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Big open skies mean big beautiful sunsets...

What is a Significant Hydrologic Resource (SHR) and why are there codes to protect streams and creeks?
A Significant Hydrologic Resource is a creek or stream shown on an adopted SHR map in the Washoe County Development Code. The Washoe County Stream Advisory Committee was established by the Board of County Commission (BCC) and began meeting in January 1998. The idea originated with the Mr. Rose/Geiger Grade Citizen Advisory Board. (A Citizen Advisory Board is a neighborhood board with members appointed by the BCC to provide advice and recommendations on issues and proposals in the county.) The Stream Advisory Committee included members with technical expertise who were citizen, developer, water quality, wildlife and public health interest stakeholders.

By 1998, many of the streams in Washoe County were diverted and channeled to provide water for agriculture, without regard to stream structure and condition. Due to damage and deterioration of the stream environments, and the lack of consideration of the critical role streams play in preserving the quality of Washoe County`s natural environment, the Stream Advisory Committee believed it was important to maintain the natural vegetation along the streams to stabilize banks and maintain the ecological system. It was understood that confinement by concrete channeling or placement of rip rap prevents the natural processes that produce thriving plant and animal life.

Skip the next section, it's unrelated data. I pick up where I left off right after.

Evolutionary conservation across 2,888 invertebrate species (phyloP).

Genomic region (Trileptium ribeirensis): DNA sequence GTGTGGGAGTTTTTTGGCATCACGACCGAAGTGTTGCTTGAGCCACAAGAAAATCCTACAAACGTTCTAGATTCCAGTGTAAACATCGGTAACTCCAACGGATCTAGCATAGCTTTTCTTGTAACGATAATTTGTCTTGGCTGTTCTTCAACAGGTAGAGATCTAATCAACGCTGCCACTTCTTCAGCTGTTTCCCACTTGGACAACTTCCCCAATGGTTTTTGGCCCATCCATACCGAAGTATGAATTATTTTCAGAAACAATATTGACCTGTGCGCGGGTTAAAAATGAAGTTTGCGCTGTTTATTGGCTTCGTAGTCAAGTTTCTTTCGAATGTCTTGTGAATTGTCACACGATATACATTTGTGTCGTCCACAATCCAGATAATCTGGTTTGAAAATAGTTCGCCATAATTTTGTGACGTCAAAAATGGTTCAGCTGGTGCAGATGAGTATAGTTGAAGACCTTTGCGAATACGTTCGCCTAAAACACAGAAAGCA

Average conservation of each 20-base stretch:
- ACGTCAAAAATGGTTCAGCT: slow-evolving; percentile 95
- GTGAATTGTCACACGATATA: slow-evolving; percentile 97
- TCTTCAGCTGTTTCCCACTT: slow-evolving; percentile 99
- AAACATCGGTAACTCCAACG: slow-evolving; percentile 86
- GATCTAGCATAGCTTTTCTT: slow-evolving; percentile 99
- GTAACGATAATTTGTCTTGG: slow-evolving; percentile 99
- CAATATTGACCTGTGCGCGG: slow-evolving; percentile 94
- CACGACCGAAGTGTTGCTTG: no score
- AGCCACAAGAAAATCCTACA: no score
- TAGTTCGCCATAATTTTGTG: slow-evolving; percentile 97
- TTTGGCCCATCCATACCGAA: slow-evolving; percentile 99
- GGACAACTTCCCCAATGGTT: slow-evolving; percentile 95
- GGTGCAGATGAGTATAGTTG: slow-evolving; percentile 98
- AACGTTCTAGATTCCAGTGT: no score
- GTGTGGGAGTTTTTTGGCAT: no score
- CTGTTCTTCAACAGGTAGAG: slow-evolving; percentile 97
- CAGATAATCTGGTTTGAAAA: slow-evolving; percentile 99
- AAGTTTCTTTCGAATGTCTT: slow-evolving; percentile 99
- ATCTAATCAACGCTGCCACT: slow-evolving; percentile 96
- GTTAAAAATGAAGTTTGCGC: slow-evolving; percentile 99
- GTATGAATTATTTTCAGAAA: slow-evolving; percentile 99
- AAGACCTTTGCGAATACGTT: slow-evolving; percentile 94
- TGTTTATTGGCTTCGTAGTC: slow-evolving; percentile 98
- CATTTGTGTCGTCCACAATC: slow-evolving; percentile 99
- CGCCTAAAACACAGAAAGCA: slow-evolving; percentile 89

After more than two years of work of the Stream Advisory Committee, Washoe County staff presented a proposed Development Code Amendment to the Washoe County Planning Commission and, subsequently, to the Board of County Commission. The proposed amendment was reviewed by Citizen Advisory Boards, developers, contractors and technical experts. Finally, on February 15, 2001, the amendment was adopted as Washoe County Code. The amendment provided protection of property from flooding, reduced land development impacts on stream water quality and flows, and provided wildlife mitigation corridors while, at the same time, scrutinized the implications to all parties including whether the ordinance was unfairly burdensome on the property owner or whether the ordinance eliminated all reasonable use of the property.